Modern Mitzvah

Laura Bercovich holds up one of her designs for Modern Mitzvah.

Laura Bercovich was interning for Martin Pear Jewish Community Center in Scottsdale, when she realized what she wanted to do with her life. While writing press releases and doing other public relations work, she was asked to design a flyer for an event. It turned out to be the “most fun” part of the job, she said. “This is really what I want to do.”

The first step in realizing her dream was graduate school in San Francisco. That led to a job with Lucasfilm designing “Star Wars” patterns for lunchboxes and T-shirts — a cool job that didn’t pay much. Next was Old Navy where she worked on designs for clothing stickers, gift cards and social media.

But it was while at Minted, an online market for a community of independent artists, that she decided to start Modern Mitzvah, an online Judaica store. She designs and sells a plethora of items like certificates for b’nai mitzvah, certificates for baby namings and greeting cards — her biggest sellers. Her cards’ whimsical Jewish greetings, such as “You had me at Shalom” and “Challah if you knead me,” stand out to people searching for something fun yet specific.

The idea for the business came to her when she was expecting a baby and attending the Bureau of Jewish Education’s Jewish Baby University. Someone mentioned making a baby ketubah. When she learned it was a baby-naming certificate she knew she could design her own. Classmates sought out her help with their versions, and soon a business idea was born.

Bercovich talked to Jewish News about designing for a Jewish audience, her conversion to Judaism and how her art came full circle.

How did Jewish Baby University inspire a business?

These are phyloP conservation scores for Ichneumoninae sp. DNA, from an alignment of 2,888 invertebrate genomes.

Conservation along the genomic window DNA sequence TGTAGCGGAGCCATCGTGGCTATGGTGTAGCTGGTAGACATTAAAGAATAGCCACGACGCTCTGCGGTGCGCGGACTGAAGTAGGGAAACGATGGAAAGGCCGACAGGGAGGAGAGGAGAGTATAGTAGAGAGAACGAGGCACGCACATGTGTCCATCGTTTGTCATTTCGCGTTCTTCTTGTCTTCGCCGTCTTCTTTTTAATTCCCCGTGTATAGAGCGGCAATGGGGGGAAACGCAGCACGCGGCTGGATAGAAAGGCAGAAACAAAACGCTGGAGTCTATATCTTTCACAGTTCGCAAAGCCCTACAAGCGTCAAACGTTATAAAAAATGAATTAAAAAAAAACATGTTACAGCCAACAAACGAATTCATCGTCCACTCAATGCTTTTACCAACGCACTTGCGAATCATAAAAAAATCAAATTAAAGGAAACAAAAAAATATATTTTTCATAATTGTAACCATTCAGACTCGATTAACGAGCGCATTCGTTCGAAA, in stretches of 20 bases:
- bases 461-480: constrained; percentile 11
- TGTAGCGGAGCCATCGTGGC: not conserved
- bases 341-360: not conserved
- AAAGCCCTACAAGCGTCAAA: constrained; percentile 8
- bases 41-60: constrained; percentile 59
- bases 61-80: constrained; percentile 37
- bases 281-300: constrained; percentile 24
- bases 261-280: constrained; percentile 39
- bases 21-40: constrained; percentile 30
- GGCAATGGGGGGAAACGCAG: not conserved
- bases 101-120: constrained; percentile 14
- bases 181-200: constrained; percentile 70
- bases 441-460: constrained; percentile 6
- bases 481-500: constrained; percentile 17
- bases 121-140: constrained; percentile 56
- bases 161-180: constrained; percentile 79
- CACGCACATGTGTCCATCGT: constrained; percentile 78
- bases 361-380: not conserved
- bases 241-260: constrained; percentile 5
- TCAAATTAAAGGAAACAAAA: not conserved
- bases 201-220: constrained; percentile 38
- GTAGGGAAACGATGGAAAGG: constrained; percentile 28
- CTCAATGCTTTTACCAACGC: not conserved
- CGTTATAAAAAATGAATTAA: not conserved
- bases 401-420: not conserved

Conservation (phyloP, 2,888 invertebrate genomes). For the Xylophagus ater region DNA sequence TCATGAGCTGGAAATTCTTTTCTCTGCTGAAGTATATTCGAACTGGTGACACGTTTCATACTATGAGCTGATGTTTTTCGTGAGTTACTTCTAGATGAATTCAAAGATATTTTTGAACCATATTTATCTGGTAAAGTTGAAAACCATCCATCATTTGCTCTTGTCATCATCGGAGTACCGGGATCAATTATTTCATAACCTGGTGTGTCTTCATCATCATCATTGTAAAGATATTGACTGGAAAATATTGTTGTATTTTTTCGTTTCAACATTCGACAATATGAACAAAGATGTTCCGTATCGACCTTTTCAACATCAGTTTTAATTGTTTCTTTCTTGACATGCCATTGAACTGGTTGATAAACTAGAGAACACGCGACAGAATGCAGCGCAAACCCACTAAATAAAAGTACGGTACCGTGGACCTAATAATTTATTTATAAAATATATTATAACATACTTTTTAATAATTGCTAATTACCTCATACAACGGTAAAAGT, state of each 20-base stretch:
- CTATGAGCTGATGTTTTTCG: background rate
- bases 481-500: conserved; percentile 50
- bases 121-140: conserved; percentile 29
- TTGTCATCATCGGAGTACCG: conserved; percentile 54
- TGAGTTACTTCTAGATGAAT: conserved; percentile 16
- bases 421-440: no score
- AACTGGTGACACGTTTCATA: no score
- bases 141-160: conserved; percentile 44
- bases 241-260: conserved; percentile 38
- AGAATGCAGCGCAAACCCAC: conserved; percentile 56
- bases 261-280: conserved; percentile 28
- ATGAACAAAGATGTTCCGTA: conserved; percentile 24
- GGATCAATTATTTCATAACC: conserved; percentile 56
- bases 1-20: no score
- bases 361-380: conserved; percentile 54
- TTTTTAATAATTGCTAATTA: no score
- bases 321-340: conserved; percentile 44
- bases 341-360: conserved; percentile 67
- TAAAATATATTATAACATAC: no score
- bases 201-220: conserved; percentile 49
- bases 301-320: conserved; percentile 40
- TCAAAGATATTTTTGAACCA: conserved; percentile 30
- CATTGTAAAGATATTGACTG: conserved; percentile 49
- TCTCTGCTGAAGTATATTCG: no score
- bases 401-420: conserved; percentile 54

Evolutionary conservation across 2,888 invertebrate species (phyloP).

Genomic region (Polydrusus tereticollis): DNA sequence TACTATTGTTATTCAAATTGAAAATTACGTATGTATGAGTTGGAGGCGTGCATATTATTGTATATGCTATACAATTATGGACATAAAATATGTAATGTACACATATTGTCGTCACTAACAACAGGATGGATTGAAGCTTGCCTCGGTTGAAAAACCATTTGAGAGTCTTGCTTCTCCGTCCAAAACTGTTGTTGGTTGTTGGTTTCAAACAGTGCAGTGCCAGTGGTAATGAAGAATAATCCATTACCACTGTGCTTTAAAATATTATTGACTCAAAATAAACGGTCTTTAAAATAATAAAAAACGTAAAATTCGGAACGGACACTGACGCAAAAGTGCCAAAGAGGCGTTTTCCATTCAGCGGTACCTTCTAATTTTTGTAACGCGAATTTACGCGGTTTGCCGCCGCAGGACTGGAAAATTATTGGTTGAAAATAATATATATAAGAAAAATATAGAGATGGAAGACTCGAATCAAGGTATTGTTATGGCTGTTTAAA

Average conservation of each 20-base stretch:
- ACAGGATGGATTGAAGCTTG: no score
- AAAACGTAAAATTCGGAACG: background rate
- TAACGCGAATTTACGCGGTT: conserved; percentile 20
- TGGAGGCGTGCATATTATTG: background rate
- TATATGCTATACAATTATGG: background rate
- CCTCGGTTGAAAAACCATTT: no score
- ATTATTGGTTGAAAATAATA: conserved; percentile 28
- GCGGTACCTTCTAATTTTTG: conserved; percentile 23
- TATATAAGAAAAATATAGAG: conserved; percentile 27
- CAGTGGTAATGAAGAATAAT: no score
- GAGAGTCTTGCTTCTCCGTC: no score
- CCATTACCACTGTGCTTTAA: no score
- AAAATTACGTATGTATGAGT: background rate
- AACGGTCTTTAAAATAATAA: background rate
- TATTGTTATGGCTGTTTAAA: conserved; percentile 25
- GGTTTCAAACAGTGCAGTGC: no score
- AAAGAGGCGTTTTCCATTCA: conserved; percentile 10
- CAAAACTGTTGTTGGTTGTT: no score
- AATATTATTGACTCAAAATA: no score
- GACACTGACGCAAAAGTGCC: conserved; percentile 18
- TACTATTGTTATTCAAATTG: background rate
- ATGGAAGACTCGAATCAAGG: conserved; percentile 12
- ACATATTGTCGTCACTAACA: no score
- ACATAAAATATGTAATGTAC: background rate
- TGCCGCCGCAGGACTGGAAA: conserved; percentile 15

In one class someone mentioned a baby ketubah, which is essentially a baby-naming certificate. At the bris you can have your friends and family leave their fingerprints on a design that the parents and rabbi signs. Then you frame it and have it as a keepsake and piece of art in your home. I had never heard of this before, but I really wanted one. And I decided to make my own. My friends in the class started asking if I would make them one too.

While I was on maternity leave, I thought maybe I’ll just open a little Etsy shop and throw these up online and see if anybody wants them. And then, to my surprise, people started buying them. So it was really just this little side shop that I didn’t devote too much time to. But once I lost my job last April I thought, “Let’s see if I can make this into my full time job.”

Before COVID, you were doing Modern Mitzvah and working remotely for Minted — before remote work was the norm?

I was kind of sick of the commute to downtown Phoenix. I was still in touch with my creative director from Minted, and it was a long shot, but I reached out and asked, “Any chance you ever need remote workers?” And thankfully, they said yes and I started working remotely.

Then last April, they laid off half the company because of COVID. I knew I was toast. Not only was I this remote worker they’d made a special exception for, but I was also on the wedding team. The wedding business was just devastated by COVID. Everything just kind of got put on hold.

I’d been considering going off on my own for a while anyway, so this was just the extra push I needed to go out on my own, and I started working on Modern Mitzvah full time.

Is it difficult finding an audience for Jewish cards and designs?